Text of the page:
What Happened Last Night
Here’s the analysis of last night’s presidential debate that you aren’t seeing anywhere else (at least I’m not seeing it). It comes from America’s least known but most accurate political analyst–me:
Mitt Romney had two primary tasks last night. The first was to demonstrate that he has the knowledge and understanding of America’s problems, and a conception of how to deal with them, that is required in a president. He had to demonstrate that he is neither a right-wing monster, nor a bloody-fanged capitalist who cares for no one but his fellow plutocrats. He had to create the impression that he is presidential, and ready to take office. Whether you agree with any particular policy prescriptions he had, he made that case.
Second, he had to either elevate himself to Barack Obama’s level, or bring the president down to his, or both. By that I mean that he had to re-mold perceptions so that the election is no longer between an experienced president and a wannabe. He needed to make clear that he is as ready for prime time, if not more so, than the incumbent. Once again, I think he did so, helped out by an opponent who seemingly wanted to be anywhere but where he was, who seemed irritated at times that Romney had the temerity to disagree with him, and who appeared hopelessly unprepared at others.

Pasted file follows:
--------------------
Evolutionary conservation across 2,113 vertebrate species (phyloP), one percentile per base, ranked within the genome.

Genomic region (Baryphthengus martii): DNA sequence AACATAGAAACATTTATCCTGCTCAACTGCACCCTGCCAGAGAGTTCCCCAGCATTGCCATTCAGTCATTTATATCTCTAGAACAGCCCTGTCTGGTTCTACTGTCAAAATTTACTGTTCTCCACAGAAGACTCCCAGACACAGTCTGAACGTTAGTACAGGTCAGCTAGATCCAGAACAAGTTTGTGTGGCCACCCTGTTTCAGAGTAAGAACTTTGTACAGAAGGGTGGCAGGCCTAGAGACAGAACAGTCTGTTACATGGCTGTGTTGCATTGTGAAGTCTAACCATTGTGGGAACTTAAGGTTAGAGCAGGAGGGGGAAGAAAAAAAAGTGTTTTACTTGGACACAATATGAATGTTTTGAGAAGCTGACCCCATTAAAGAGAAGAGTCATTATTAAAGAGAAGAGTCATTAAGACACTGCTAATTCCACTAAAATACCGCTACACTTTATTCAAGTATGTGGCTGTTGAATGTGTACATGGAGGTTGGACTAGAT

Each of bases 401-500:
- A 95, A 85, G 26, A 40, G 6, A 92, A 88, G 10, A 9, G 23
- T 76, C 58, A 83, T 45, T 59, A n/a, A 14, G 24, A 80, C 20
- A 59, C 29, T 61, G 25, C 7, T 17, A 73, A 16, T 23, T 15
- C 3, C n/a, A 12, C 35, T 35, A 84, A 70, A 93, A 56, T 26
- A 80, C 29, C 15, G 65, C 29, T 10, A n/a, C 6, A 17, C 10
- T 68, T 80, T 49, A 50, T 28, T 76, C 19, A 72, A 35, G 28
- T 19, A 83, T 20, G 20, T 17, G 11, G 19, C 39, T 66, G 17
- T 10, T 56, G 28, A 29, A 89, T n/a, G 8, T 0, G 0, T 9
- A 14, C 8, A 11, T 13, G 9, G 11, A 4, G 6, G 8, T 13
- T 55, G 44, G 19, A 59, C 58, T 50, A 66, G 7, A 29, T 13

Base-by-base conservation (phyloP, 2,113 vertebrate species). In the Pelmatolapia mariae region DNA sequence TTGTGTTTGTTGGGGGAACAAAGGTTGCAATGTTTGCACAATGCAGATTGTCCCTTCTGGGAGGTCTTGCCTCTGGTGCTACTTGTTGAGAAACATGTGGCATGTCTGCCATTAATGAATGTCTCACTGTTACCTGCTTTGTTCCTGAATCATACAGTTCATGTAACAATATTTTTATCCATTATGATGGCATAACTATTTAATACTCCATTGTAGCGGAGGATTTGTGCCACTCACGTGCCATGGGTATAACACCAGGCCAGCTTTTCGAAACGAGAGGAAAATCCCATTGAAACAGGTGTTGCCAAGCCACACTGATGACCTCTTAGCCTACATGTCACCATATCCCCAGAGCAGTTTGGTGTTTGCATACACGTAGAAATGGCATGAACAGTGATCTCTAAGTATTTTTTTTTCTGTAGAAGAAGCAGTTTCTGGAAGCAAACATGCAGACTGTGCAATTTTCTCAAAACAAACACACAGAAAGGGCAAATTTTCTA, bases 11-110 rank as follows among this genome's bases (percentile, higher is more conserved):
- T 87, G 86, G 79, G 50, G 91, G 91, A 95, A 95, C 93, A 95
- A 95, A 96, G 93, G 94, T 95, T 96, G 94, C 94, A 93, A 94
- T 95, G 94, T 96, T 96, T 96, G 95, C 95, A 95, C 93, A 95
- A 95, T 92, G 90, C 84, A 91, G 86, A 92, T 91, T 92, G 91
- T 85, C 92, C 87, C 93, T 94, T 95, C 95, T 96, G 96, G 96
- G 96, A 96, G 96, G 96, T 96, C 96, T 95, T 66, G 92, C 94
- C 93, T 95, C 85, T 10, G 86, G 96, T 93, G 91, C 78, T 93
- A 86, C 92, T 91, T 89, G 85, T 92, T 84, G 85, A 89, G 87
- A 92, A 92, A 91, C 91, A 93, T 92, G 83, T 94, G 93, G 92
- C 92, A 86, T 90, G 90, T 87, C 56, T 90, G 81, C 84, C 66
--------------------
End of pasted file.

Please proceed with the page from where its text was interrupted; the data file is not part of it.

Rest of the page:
Why is this all important? Because Barack Obama has never gotten over the 50% hump. Throughout this year, the percentage of the electorate that has said he deserves another term has been less than half. What that says is that more than half of voting-age Americans want to see someone else in the White House. Until now, however, at least some portion of that majority has had enough reservations about Romney that they would either have stayed home, or would have drifted to the natural default of going with the devil you know, much as they would have preferred not to. All year, Romney has had to convince that portion of the majority that he was up to the job, and that they could with some degree of confidence vote for him knowing that he would be at least as capable, and very possibly more so, than the incumbent. I think Romney crossed that threshold last night, and if so, I predict that we could see a swing that sends not only most of the undecideds his way, but also that he peels off at least 1-3% of Obama’s most tenuous supporters.
None of this is to say that last night was decisive, or that the election is over by any means. But I do think that Romney is now the favorite, and could well surprise the experts with the percentage of the popular vote that he receives.
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